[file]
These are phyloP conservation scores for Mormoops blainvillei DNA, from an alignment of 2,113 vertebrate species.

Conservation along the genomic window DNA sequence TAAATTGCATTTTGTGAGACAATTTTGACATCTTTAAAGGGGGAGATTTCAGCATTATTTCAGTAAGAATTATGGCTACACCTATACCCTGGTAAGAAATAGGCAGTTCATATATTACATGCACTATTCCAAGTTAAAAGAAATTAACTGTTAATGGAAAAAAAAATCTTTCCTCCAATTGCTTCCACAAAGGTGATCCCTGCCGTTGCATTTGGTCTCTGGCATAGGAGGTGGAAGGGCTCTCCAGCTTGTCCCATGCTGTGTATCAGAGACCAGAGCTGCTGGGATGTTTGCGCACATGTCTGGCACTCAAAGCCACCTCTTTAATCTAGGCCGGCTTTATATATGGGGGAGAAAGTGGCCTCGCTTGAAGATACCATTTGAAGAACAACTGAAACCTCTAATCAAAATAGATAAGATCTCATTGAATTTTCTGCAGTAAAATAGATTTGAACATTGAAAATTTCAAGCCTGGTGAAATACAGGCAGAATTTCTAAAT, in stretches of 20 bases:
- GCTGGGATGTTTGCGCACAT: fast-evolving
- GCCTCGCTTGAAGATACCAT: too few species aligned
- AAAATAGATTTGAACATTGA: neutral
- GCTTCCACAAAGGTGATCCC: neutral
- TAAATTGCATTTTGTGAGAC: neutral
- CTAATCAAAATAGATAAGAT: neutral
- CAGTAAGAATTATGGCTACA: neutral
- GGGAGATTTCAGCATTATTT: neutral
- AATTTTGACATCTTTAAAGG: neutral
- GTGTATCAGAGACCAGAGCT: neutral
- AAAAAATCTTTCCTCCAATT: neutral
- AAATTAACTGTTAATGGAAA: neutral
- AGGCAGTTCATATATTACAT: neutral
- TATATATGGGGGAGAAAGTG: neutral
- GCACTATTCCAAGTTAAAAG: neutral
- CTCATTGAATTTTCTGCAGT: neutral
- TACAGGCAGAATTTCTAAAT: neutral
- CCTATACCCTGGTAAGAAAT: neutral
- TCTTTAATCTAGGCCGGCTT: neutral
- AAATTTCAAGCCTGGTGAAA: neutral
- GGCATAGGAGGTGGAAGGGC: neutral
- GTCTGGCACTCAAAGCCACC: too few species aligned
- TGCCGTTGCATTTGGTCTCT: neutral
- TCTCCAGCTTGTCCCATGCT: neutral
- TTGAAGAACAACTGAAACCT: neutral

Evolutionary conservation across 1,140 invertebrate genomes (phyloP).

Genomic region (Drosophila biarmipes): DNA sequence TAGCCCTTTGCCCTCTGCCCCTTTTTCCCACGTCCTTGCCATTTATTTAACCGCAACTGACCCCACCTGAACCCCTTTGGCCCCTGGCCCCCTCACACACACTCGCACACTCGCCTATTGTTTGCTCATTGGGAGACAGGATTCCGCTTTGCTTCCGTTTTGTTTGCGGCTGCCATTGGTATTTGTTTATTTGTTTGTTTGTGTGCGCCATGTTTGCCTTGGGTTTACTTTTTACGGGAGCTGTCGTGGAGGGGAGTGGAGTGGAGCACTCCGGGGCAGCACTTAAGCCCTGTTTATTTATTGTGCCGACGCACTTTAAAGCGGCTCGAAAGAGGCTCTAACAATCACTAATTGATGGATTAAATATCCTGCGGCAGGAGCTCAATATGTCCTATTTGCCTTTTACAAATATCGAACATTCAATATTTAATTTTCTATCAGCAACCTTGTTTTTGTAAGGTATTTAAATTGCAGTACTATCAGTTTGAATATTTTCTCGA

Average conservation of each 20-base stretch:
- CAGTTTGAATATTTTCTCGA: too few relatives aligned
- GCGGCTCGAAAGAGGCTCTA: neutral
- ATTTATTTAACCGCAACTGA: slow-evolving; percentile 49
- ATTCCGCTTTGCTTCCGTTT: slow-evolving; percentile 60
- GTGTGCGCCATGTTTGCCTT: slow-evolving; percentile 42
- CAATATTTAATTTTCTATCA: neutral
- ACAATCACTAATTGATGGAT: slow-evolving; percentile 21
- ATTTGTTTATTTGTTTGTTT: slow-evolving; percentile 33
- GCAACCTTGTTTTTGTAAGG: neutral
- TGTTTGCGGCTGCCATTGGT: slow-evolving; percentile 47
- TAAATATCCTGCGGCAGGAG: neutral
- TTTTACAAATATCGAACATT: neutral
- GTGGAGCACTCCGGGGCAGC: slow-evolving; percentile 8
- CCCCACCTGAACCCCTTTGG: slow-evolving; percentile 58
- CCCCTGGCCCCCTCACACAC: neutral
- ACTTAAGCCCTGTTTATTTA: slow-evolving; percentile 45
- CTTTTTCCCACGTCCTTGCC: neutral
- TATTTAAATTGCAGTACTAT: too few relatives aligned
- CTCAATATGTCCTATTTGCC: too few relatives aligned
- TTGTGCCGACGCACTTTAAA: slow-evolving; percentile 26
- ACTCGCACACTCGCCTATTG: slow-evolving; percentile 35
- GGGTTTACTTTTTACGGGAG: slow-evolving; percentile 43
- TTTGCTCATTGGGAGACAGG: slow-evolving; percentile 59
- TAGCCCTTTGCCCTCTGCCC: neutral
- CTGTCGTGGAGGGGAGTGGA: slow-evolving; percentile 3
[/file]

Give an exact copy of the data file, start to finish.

These are phyloP conservation scores for Mormoops blainvillei DNA, from an alignment of 2,113 vertebrate species.

Conservation along the genomic window DNA sequence TAAATTGCATTTTGTGAGACAATTTTGACATCTTTAAAGGGGGAGATTTCAGCATTATTTCAGTAAGAATTATGGCTACACCTATACCCTGGTAAGAAATAGGCAGTTCATATATTACATGCACTATTCCAAGTTAAAAGAAATTAACTGTTAATGGAAAAAAAAATCTTTCCTCCAATTGCTTCCACAAAGGTGATCCCTGCCGTTGCATTTGGTCTCTGGCATAGGAGGTGGAAGGGCTCTCCAGCTTGTCCCATGCTGTGTATCAGAGACCAGAGCTGCTGGGATGTTTGCGCACATGTCTGGCACTCAAAGCCACCTCTTTAATCTAGGCCGGCTTTATATATGGGGGAGAAAGTGGCCTCGCTTGAAGATACCATTTGAAGAACAACTGAAACCTCTAATCAAAATAGATAAGATCTCATTGAATTTTCTGCAGTAAAATAGATTTGAACATTGAAAATTTCAAGCCTGGTGAAATACAGGCAGAATTTCTAAAT, in stretches of 20 bases:
- GCTGGGATGTTTGCGCACAT: fast-evolving
- GCCTCGCTTGAAGATACCAT: too few species aligned
- AAAATAGATTTGAACATTGA: neutral
- GCTTCCACAAAGGTGATCCC: neutral
- TAAATTGCATTTTGTGAGAC: neutral
- CTAATCAAAATAGATAAGAT: neutral
- CAGTAAGAATTATGGCTACA: neutral
- GGGAGATTTCAGCATTATTT: neutral
- AATTTTGACATCTTTAAAGG: neutral
- GTGTATCAGAGACCAGAGCT: neutral
- AAAAAATCTTTCCTCCAATT: neutral
- AAATTAACTGTTAATGGAAA: neutral
- AGGCAGTTCATATATTACAT: neutral
- TATATATGGGGGAGAAAGTG: neutral
- GCACTATTCCAAGTTAAAAG: neutral
- CTCATTGAATTTTCTGCAGT: neutral
- TACAGGCAGAATTTCTAAAT: neutral
- CCTATACCCTGGTAAGAAAT: neutral
- TCTTTAATCTAGGCCGGCTT: neutral
- AAATTTCAAGCCTGGTGAAA: neutral
- GGCATAGGAGGTGGAAGGGC: neutral
- GTCTGGCACTCAAAGCCACC: too few species aligned
- TGCCGTTGCATTTGGTCTCT: neutral
- TCTCCAGCTTGTCCCATGCT: neutral
- TTGAAGAACAACTGAAACCT: neutral

Evolutionary conservation across 1,140 invertebrate genomes (phyloP).

Genomic region (Drosophila biarmipes): DNA sequence TAGCCCTTTGCCCTCTGCCCCTTTTTCCCACGTCCTTGCCATTTATTTAACCGCAACTGACCCCACCTGAACCCCTTTGGCCCCTGGCCCCCTCACACACACTCGCACACTCGCCTATTGTTTGCTCATTGGGAGACAGGATTCCGCTTTGCTTCCGTTTTGTTTGCGGCTGCCATTGGTATTTGTTTATTTGTTTGTTTGTGTGCGCCATGTTTGCCTTGGGTTTACTTTTTACGGGAGCTGTCGTGGAGGGGAGTGGAGTGGAGCACTCCGGGGCAGCACTTAAGCCCTGTTTATTTATTGTGCCGACGCACTTTAAAGCGGCTCGAAAGAGGCTCTAACAATCACTAATTGATGGATTAAATATCCTGCGGCAGGAGCTCAATATGTCCTATTTGCCTTTTACAAATATCGAACATTCAATATTTAATTTTCTATCAGCAACCTTGTTTTTGTAAGGTATTTAAATTGCAGTACTATCAGTTTGAATATTTTCTCGA

Average conservation of each 20-base stretch:
- CAGTTTGAATATTTTCTCGA: too few relatives aligned
- GCGGCTCGAAAGAGGCTCTA: neutral
- ATTTATTTAACCGCAACTGA: slow-evolving; percentile 49
- ATTCCGCTTTGCTTCCGTTT: slow-evolving; percentile 60
- GTGTGCGCCATGTTTGCCTT: slow-evolving; percentile 42
- CAATATTTAATTTTCTATCA: neutral
- ACAATCACTAATTGATGGAT: slow-evolving; percentile 21
- ATTTGTTTATTTGTTTGTTT: slow-evolving; percentile 33
- GCAACCTTGTTTTTGTAAGG: neutral
- TGTTTGCGGCTGCCATTGGT: slow-evolving; percentile 47
- TAAATATCCTGCGGCAGGAG: neutral
- TTTTACAAATATCGAACATT: neutral
- GTGGAGCACTCCGGGGCAGC: slow-evolving; percentile 8
- CCCCACCTGAACCCCTTTGG: slow-evolving; percentile 58
- CCCCTGGCCCCCTCACACAC: neutral
- ACTTAAGCCCTGTTTATTTA: slow-evolving; percentile 45
- CTTTTTCCCACGTCCTTGCC: neutral
- TATTTAAATTGCAGTACTAT: too few relatives aligned
- CTCAATATGTCCTATTTGCC: too few relatives aligned
- TTGTGCCGACGCACTTTAAA: slow-evolving; percentile 26
- ACTCGCACACTCGCCTATTG: slow-evolving; percentile 35
- GGGTTTACTTTTTACGGGAG: slow-evolving; percentile 43
- TTTGCTCATTGGGAGACAGG: slow-evolving; percentile 59
- TAGCCCTTTGCCCTCTGCCC: neutral
- CTGTCGTGGAGGGGAGTGGA: slow-evolving; percentile 3